Ariz. is ‘ground zero’ in battle over rooftop solar 

Source: Krysti Shallenberger, E&E reporter • Posted: Saturday, April 25, 2015

Sunny Arizona’s road to solar has been fraught with problems, the latest of which is tied into the state’s big public utilities placing higher fees on solar users to compensate for their dwindling use of the electric grid.

Industry advocates said the increased fees assault the state’s burgeoning solar industry. Supporters of the fee hikes said it’s just another sign of changing markets as utilities navigate the blossoming demand for renewables.

Most of the arguments circles around “cost-shift,” a problem manifesting as customers moving to rooftop solar arrays downshift their grid-sourced energy. Utilities in the state have argued that solar customers are pushing all grid costs onto the shoulders of customers who don’t use solar.

Arizona Public Service, an investor-owned utility in the state, filed an application earlier this month with the Arizona Corporation Commission, which oversees utility rates, requesting the state up the “grid access fee” from $5 to $21 per month for future solar customers.

In 2013, the commission approved a $5 grid access fee at APS’s behest as rooftop solar systems sprouted thanks to decreased costs, said ACC spokesman Rebecca Wilder. Though the commission agreed during that time frame that $21 was “reasonable,” according to the docket documents, they settled on $5.

Now APS thinks the commission should increase the fee, asserting the agency already thought it was reasonable.

APS’s move follows another Arizona utility, Salt River Project, whose board last month approved up to $50 per month in fees on solar customers as part of its revamped price plan, according to SRP spokesman Scott Harelson.

Harelson said the company’s decision was designed to recoup costs from solar customers decreasing their grid usage as a way to lower prices for customers who don’t use solar.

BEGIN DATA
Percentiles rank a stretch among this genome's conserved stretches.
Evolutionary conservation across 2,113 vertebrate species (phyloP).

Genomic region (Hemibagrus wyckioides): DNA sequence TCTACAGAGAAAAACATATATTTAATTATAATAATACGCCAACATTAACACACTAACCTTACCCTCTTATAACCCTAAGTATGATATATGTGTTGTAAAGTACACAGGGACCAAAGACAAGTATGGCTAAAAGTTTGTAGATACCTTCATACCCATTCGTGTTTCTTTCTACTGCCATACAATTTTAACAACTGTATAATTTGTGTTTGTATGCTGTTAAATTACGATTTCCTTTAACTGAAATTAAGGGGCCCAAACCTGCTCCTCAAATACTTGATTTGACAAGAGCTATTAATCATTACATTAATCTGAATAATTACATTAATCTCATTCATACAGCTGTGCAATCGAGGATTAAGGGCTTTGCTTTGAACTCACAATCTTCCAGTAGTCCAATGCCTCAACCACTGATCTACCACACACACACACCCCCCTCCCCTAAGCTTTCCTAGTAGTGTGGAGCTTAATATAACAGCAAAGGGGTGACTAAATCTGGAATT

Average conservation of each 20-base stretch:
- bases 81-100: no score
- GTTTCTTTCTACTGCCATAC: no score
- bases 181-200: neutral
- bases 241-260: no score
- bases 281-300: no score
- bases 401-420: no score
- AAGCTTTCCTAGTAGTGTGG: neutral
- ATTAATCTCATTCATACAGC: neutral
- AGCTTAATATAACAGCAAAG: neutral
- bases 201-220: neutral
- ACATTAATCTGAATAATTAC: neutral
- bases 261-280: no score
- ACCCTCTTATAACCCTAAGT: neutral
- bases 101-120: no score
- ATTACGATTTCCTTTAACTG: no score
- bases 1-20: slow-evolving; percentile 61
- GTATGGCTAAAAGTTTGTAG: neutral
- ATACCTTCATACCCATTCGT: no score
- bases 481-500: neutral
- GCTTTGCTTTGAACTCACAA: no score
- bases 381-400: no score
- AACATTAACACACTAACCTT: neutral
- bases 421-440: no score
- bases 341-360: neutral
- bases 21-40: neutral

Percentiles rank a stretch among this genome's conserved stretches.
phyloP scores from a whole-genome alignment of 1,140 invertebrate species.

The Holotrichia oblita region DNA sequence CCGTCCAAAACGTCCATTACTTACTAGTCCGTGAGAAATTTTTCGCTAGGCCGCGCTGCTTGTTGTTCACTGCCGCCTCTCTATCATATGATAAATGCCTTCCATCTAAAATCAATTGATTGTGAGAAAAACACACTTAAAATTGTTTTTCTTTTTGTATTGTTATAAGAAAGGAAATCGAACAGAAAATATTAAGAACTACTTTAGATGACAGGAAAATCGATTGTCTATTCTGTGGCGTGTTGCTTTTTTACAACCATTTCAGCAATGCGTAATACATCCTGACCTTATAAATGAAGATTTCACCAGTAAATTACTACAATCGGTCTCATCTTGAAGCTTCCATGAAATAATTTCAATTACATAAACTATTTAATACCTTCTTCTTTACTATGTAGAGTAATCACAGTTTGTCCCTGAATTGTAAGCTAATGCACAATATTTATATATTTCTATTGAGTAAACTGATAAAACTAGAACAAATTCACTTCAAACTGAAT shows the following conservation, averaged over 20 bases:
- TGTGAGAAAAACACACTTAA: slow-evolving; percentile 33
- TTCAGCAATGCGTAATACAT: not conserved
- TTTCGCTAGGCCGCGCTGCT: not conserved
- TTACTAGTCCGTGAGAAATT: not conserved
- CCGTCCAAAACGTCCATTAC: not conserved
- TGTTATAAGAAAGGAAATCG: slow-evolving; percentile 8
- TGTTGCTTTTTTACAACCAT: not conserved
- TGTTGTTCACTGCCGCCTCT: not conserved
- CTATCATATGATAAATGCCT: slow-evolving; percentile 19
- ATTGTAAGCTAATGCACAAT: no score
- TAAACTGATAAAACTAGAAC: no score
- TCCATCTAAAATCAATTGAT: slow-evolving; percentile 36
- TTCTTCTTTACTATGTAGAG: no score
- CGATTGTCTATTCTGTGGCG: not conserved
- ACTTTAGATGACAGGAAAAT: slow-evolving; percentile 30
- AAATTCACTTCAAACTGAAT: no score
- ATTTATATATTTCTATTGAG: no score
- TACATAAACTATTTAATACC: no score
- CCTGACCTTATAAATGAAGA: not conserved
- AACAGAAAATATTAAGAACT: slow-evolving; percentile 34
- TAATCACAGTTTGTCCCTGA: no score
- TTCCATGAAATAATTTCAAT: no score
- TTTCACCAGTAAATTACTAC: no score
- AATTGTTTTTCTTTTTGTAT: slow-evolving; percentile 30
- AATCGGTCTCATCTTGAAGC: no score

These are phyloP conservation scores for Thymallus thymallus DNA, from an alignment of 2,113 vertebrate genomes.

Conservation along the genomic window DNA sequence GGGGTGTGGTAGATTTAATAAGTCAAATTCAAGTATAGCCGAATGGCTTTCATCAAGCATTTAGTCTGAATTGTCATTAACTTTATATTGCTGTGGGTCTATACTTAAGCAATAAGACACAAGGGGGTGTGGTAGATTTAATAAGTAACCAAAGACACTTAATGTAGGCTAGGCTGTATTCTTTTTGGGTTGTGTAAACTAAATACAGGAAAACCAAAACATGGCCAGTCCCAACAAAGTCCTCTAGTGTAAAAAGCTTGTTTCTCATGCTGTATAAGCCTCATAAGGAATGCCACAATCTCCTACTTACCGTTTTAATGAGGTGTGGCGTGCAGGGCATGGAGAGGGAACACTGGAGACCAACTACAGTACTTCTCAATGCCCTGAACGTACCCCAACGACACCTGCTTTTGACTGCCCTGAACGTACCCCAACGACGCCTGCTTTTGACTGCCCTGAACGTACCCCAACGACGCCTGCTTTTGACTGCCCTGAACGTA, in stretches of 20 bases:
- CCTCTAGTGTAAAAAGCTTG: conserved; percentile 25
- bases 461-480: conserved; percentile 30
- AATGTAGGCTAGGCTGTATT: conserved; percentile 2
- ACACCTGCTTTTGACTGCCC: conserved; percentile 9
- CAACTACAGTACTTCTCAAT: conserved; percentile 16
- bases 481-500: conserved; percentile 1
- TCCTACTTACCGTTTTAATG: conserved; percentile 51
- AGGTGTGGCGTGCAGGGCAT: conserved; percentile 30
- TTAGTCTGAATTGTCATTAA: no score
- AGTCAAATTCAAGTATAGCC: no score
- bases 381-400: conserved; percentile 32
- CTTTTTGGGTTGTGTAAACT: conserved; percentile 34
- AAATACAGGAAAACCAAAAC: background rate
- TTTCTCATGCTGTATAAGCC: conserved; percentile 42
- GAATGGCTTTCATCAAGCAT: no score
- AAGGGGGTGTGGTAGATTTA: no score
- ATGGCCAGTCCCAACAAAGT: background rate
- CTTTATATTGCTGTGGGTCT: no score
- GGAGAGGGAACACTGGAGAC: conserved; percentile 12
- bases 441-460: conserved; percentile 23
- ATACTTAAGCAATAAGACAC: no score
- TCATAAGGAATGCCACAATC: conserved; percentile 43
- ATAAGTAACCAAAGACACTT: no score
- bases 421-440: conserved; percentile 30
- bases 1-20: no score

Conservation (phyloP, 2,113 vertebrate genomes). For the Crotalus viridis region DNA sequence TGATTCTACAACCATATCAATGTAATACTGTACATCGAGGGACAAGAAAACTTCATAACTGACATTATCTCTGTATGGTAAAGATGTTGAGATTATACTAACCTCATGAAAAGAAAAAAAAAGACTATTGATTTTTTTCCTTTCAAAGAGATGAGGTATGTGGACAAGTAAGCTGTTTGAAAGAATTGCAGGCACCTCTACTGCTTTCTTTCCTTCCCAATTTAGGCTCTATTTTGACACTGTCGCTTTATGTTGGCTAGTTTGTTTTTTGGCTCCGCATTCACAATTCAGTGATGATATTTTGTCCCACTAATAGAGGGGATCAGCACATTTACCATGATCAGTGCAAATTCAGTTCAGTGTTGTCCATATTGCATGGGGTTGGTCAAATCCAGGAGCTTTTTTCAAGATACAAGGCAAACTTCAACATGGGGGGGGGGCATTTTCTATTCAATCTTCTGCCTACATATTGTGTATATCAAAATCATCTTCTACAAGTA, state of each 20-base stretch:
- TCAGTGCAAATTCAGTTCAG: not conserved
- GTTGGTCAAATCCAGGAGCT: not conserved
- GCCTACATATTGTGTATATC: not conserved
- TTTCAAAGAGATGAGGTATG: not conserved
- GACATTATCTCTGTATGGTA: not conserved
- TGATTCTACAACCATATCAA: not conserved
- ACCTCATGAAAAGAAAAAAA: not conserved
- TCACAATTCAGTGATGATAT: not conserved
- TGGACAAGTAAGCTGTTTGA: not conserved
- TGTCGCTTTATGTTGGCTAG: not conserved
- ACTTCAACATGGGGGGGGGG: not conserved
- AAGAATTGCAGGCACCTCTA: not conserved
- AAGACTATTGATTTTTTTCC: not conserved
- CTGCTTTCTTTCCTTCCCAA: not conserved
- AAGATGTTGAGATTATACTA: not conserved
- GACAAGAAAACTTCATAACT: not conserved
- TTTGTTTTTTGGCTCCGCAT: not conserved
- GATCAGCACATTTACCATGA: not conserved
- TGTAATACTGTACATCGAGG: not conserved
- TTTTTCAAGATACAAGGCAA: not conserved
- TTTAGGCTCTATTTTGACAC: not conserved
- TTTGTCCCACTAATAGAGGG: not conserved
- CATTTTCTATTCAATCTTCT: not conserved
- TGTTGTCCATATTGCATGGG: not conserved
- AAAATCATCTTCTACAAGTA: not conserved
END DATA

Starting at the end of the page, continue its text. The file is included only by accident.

“SRP’s new price plan, E-27, does not include a fixed $50 ‘fee’ nor does it include a tax,” Harelson wrote in an email to EnergyWire. “Rather, the new price plan includes a demand component that includes increased charges to better recover fixed costs related to the solar customer’s service facilities and their use of the grid. Most importantly, the new price plan as designed, will give customers the tools to manage both their demand and energy use. The new plan actually reduces the price customers pay per kilowatt hour for energy.”

The restyled rate plan provoked a lawsuit from solar developer SolarCity Corp. last month (EnergyWire, March 5).

Aside from fees, Arizona’s net-metering policies — when customers sell excess green energy back to the grid — have drawn fire. Two Arizona utilities, Tucson Electric Power Co. and Trice Electric Cooperative Inc., submitted an application to the ACC in March requesting a new net-metering tariff. All three cases are pending and are not available for official comment from the ACC, Wilder said.

Let the sun shine in

Data compiled by the Advanced Energy Economy puts Arizona’s solar usage at 1.9 percent of its total power mix. And the Solar Energy Industries Association ranked Arizona just behind poster child California in installed solar capacity.

Yet fights over net metering cramped Arizona’s solar expansion in 2014, according to SEIA.

Solar industry advocates worry that the current resistance from the state’s utilities could stall growth even more.

“For whatever reasons, rooftop solar in Arizona is now under assault from one end of the state to the other,” said Ken Johnson, SEIA’s vice president for communications, in an email to EnergyWire. He described the current state of affairs as a “ground zero” as solar industries try to carve out a place in Arizona’s grid.

“To the best of my knowledge, Arizona is the only state where demand charges have been proposed for residential solar customers — so this is the front line of the battle against rooftop solar,” Johnson added. “While we are facing problems in other states, Arizona is ground zero.”

Meanwhile, Clean Finance Power’s vice president for strategy and government affairs, James Tong, alongside former Federal Energy Regulatory Commission Chairman Jon Wellinghoff, released a series of op-ed articles for the website Utility Dive blasting the utilities’ attempts to raise fees.